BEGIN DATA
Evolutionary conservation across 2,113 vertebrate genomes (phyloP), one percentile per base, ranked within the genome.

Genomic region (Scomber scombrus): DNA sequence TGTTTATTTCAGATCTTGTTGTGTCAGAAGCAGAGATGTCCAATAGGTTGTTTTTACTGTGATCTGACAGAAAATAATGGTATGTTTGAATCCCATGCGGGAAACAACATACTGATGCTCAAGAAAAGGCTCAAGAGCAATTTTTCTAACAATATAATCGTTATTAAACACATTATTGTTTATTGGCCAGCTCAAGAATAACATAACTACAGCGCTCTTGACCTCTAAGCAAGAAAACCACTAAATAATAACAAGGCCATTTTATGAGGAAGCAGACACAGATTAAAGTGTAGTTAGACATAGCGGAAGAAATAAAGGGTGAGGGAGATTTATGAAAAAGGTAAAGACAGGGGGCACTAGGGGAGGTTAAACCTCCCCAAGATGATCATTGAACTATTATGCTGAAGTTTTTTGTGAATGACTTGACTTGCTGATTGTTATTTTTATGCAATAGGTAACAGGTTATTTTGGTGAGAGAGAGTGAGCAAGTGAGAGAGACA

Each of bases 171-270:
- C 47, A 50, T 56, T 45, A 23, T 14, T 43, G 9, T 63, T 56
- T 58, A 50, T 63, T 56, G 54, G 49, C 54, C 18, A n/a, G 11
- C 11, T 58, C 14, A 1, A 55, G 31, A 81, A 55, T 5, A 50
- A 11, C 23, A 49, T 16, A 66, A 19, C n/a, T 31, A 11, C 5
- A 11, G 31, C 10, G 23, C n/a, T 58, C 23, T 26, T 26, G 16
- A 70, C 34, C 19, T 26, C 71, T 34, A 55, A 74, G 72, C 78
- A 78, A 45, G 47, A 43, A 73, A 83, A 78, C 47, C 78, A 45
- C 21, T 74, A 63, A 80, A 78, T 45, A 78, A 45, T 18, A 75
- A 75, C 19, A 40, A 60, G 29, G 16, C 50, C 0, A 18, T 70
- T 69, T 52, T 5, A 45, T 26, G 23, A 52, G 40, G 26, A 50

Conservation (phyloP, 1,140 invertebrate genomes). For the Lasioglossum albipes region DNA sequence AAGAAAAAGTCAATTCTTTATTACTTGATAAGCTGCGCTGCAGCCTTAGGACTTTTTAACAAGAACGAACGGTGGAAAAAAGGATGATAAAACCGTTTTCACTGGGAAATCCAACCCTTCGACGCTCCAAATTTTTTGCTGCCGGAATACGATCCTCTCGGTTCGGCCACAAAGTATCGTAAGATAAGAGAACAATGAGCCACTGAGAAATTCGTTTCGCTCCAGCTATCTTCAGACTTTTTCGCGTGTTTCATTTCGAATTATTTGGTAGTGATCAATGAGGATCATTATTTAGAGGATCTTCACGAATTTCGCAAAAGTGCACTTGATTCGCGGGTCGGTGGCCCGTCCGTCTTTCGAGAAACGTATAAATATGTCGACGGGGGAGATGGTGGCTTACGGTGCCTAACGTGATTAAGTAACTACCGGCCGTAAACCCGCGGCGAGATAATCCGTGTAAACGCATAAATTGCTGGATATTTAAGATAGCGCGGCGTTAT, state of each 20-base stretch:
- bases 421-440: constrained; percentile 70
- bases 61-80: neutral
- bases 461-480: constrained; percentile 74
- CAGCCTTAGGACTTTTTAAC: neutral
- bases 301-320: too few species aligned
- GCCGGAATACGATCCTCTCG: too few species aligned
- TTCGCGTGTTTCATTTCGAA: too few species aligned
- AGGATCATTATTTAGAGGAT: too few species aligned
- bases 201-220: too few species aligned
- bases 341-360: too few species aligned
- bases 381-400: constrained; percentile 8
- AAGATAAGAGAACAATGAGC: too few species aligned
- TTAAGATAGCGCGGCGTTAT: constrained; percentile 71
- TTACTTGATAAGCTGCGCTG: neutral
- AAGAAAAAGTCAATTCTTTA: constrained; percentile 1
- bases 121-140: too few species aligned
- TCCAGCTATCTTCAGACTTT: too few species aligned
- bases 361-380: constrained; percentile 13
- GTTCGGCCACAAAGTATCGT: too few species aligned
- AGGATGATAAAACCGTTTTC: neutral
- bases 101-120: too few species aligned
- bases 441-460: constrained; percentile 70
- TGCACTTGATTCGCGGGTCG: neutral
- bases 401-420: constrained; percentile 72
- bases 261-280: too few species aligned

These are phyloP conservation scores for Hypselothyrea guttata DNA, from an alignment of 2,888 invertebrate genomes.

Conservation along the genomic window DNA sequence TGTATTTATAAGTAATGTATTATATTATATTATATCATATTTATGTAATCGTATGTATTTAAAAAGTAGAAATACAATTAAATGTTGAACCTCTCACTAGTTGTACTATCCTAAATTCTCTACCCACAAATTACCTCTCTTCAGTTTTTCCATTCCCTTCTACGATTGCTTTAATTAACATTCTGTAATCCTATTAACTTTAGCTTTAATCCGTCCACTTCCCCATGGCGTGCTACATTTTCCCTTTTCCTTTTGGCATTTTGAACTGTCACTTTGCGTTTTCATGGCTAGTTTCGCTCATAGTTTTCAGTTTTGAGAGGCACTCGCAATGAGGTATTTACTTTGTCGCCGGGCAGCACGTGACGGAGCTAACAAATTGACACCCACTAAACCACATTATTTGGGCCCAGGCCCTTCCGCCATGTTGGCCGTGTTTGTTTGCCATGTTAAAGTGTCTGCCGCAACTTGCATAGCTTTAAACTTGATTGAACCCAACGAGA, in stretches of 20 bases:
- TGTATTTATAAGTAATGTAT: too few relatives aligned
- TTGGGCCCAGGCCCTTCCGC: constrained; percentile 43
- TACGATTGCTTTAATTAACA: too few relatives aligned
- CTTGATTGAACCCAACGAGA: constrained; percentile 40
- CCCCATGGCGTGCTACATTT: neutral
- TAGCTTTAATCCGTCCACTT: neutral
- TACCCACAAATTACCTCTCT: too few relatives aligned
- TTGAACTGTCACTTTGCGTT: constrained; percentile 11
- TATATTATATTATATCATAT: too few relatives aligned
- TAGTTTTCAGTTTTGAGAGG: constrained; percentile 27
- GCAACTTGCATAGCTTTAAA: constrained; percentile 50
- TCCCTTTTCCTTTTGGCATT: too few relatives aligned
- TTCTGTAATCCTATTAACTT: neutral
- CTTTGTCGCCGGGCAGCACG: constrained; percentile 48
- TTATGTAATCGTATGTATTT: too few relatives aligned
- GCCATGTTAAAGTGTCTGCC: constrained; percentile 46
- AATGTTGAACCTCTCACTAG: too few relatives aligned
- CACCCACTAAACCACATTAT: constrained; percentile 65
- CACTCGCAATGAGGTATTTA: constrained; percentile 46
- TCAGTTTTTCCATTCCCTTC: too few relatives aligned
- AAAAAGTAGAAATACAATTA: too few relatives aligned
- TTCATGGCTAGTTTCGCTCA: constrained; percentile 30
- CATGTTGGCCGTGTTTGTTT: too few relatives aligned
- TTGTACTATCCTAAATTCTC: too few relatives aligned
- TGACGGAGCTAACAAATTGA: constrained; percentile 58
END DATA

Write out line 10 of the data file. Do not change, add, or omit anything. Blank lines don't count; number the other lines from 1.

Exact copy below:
- A 78, A 45, G 47, A 43, A 73, A 83, A 78, C 47, C 78, A 45